Honourable Speaker, we are seeing our food security in BC compromised. At the same time young farmers are out of work because they can’t outbid international agri-corporations for land.

So, in cities we have young families who can’t afford to buy their own homes and in rural areas young farmers who can’t afford to buy land. Where do we think this trend is headed?

Some of the municipalities I spoke to at UBCM raised concerns about local landscapes cut and crossed by an ever expanding network of roads, mines, wells, and pipelines. Projects that, since 2008, have been subsidized and propped up with billions of taxpayer dollars.

The oil wells, the gas drilling sites, the mining operations all leave an impression, and the government has not done a good enough job of keeping track of their cumulative impacts.  Again, water protection featured prominently in the concerns raised by many local leaders.

The mayors and councillors that I spoke to are not against having active real estate, forestry, agricultural, mining, or oil and gas development in their regions. But what they don’t want is to see companies to come in, grab the cash or strip the resources and get out.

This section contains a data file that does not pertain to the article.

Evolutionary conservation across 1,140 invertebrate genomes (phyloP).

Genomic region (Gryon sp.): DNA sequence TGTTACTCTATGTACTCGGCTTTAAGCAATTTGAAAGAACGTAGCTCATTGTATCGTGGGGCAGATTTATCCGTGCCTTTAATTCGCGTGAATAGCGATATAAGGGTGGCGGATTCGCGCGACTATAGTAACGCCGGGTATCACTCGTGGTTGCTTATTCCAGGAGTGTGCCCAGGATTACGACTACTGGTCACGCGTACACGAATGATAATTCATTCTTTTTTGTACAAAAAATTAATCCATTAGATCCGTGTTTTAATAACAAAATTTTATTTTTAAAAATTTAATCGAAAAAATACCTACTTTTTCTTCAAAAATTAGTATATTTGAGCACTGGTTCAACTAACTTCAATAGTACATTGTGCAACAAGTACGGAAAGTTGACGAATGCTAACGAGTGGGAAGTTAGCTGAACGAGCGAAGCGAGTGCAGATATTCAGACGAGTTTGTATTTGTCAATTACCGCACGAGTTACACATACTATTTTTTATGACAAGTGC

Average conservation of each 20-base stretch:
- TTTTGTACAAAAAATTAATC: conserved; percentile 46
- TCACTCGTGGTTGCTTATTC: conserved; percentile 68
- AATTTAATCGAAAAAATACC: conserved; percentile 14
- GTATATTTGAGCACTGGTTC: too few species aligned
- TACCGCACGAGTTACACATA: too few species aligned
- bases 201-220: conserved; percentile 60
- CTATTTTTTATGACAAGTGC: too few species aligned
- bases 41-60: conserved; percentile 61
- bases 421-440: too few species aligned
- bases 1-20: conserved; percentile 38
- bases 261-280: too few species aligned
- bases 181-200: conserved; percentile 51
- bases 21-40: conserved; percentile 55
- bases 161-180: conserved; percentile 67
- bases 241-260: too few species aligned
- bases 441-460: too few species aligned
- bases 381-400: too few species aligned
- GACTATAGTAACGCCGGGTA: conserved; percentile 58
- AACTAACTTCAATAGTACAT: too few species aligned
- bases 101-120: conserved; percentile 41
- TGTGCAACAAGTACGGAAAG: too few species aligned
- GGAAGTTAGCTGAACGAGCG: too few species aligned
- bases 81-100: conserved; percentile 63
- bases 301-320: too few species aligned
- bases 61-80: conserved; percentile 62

They want long term, sustainable development that serves the needs of the local community first and I support them in that. They want to be treated with respect and they want environmental standards that ensure their areas will remain productive over the long run. They want jobs in their communities so that the young people, the coaches and volunteers, can live and work where their families are –  not in far flung work camps away from their spouses and children.

There were success stories at UBCM – and these were from communities who have shown leadership at the local level.

One success story I heard was from the Mayor and Council of Tumbler Ridge.  In Tumbler Ridge, BC’s biggest windmill power facility just came on line.  Tumbler Ridge – historically a coal mining town – was named the Clean Energy Community of the Year in 2016.  They are the wind energy capital of BC.  And wind energy companies are ready to invest more.  In fact, with private investment in wind energy, Tumbler Ridge has the capacity to produce 70% of the energy that the site C dam would produce.  Without a $10+ billion price tag for the citizens of BC, and at a lower price per gigawat for the energy produced.  But that’s not all.